In a post-coronavirus investment world, Jeff argues that investors should be rethinking the role of fixed income in portfolio construction and ask themselves if they are at risk of investing without a parachute?

In the wake of the coronavirus crisis, the U.S. bond market finds itself flirting with negative interest rates and bumping up against the “zero lower bound”—calling into question the ability of bonds to provide ballast in future equity sell-offs.

Rethinking fixed income at the “zero lower bound”

Historically, investors have allocated to fixed income to meet any of three key objectives: capital appreciation, income generation, and preservation of principal. Fixed income’s typical ability to provide ballast against equity sell-offs rests in the normal response of lower interest rates to falling stocks—resulting in a general negative correlation between bonds and stocks. When stock prices fall, bonds prices tend to rise. However, in recent years, super low, zero and even negative interest rates have driven up the value of fixed income securities limiting further capital appreciation and calling into question the asset class’s ability to diversify against future equity drawdowns.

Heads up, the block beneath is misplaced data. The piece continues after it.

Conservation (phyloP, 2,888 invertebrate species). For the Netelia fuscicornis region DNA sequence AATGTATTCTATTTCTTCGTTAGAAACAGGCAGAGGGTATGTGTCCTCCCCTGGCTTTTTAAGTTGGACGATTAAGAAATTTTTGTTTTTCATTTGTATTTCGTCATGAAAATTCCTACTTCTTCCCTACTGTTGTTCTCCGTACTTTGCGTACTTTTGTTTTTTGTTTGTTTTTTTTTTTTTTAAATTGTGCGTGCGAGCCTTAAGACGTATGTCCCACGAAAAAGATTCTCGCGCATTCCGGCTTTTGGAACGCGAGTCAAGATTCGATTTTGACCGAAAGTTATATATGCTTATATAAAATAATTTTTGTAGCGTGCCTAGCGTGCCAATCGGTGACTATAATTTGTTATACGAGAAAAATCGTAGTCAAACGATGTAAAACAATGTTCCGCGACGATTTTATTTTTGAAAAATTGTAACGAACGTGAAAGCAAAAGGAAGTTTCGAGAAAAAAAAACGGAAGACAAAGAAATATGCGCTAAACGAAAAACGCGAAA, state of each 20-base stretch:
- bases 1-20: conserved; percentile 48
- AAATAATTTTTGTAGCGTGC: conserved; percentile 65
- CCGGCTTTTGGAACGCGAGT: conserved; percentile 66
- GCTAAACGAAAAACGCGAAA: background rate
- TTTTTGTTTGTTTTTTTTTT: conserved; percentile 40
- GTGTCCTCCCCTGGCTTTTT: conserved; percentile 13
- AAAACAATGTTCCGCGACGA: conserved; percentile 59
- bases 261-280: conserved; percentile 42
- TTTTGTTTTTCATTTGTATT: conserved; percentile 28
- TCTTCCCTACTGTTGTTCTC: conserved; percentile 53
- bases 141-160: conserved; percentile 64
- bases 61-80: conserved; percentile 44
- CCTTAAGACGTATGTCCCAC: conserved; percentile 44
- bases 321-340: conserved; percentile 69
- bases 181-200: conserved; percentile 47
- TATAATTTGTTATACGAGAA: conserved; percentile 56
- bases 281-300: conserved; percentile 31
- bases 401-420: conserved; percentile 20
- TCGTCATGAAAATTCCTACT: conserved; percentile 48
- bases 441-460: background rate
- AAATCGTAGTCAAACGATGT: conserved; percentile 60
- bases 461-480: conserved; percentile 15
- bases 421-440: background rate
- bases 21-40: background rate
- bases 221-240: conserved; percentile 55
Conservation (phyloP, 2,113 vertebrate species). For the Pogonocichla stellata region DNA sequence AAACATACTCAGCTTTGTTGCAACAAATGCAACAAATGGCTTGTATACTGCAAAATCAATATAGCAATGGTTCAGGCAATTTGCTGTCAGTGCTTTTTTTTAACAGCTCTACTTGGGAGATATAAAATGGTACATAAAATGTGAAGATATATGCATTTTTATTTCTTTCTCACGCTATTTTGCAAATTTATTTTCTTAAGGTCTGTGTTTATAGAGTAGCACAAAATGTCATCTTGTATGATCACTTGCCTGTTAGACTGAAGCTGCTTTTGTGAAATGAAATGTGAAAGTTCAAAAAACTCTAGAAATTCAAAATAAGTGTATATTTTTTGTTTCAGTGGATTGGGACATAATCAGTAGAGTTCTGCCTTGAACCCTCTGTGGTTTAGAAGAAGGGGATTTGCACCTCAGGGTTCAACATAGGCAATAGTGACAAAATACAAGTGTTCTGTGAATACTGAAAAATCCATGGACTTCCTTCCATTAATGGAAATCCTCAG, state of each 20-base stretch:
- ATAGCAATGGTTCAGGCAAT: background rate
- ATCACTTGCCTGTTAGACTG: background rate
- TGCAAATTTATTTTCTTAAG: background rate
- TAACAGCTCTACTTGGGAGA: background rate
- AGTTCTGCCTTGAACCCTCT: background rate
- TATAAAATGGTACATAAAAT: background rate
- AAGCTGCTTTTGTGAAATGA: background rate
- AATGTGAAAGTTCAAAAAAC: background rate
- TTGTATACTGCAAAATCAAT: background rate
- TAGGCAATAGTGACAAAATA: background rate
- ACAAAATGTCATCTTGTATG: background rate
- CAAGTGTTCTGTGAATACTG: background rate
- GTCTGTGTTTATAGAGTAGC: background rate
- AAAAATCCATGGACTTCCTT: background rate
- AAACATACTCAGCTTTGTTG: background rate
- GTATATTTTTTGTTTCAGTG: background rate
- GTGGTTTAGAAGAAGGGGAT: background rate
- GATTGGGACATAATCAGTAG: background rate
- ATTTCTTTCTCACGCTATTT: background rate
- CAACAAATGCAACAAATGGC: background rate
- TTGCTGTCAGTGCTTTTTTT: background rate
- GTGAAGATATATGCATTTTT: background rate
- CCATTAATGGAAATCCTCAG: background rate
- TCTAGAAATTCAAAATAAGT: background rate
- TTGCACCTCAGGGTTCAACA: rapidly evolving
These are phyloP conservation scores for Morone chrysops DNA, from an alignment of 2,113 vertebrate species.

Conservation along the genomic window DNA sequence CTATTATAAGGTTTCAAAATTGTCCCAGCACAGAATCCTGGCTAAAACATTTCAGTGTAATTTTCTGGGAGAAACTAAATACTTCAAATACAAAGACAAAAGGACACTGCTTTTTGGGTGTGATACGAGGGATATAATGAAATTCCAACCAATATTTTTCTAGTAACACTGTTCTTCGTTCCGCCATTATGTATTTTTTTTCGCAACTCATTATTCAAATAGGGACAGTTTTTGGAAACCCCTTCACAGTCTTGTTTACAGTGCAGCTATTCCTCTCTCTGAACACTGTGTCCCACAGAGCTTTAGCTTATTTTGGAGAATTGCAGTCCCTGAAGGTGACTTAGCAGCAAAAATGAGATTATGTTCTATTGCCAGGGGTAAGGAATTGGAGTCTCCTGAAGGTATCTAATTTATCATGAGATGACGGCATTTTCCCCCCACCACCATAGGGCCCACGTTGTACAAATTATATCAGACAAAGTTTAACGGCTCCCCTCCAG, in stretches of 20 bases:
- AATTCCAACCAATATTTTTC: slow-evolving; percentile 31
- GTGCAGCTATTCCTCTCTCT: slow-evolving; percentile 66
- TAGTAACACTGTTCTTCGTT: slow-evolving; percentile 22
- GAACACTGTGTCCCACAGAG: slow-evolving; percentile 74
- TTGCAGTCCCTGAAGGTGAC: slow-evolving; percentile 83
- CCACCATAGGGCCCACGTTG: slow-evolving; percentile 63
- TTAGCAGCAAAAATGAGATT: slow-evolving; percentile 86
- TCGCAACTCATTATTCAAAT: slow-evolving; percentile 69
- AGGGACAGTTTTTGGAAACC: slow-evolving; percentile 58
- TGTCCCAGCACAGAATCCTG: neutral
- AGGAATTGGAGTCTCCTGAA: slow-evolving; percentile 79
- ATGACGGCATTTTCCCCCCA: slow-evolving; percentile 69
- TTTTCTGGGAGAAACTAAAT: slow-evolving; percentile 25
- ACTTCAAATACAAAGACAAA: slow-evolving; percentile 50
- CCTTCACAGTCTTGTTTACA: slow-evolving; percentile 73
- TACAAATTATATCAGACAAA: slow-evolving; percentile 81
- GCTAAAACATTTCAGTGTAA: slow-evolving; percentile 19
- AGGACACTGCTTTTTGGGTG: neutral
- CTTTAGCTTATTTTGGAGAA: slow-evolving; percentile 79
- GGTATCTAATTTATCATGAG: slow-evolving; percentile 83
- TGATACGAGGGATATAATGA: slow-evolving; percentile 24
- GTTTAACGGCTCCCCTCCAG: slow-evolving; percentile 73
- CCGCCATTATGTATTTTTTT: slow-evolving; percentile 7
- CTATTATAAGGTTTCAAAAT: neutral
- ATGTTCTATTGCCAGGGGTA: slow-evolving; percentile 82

At the same time, the coronavirus crisis is pushing the Fed to lower interest rates to zero for the second time in just over a decade. Now, policy makers are bumping up against the “zero lower bound” on interest rates—or theoretical lowest level that interest rates can fall to before they become unenticing to investors and ineffective as a way to stimulate economic growth. While it is true that negative rates have been seen in other countries around the world before, the scope of negative rates is limited. Why? Interest rates cannot fall (much) below zero because if they do, investors have the option of holding cash which pays no interest, but that is better than a negative-yielding asset.

In this historically unprecedented period, investors should be rethinking the role of fixed income in portfolio construction and ask themselves: Am I investing without a parachute? The answer requires a reexamination of the Global Financial Crisis and the last bout of zero interest rate policy.